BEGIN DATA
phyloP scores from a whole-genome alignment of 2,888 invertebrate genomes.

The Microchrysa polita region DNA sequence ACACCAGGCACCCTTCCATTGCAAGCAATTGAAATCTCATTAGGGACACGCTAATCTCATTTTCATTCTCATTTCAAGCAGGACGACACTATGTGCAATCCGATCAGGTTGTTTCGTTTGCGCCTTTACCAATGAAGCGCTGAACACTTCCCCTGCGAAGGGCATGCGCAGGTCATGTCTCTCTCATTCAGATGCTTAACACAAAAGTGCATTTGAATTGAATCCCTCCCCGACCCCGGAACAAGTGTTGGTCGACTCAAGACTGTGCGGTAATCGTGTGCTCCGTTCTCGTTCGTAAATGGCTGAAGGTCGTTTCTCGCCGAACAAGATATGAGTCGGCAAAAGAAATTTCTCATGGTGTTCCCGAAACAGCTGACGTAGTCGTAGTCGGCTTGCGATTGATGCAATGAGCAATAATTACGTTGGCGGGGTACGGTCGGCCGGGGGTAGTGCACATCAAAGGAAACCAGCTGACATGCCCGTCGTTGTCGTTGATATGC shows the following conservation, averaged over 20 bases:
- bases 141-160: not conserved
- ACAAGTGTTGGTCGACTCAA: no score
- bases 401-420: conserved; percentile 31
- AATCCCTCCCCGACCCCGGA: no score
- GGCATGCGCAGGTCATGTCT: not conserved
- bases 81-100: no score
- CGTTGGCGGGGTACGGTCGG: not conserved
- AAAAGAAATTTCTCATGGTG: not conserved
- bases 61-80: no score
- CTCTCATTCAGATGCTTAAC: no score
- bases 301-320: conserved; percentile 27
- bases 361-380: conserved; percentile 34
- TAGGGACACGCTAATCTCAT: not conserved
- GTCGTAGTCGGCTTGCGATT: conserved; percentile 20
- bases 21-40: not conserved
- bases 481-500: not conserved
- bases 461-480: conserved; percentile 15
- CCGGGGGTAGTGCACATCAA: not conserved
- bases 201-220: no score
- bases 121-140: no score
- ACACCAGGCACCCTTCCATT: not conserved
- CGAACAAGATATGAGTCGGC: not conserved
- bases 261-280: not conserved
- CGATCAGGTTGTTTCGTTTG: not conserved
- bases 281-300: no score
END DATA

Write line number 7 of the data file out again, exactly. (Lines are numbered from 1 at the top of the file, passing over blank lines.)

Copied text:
- GGCATGCGCAGGTCATGTCT: not conserved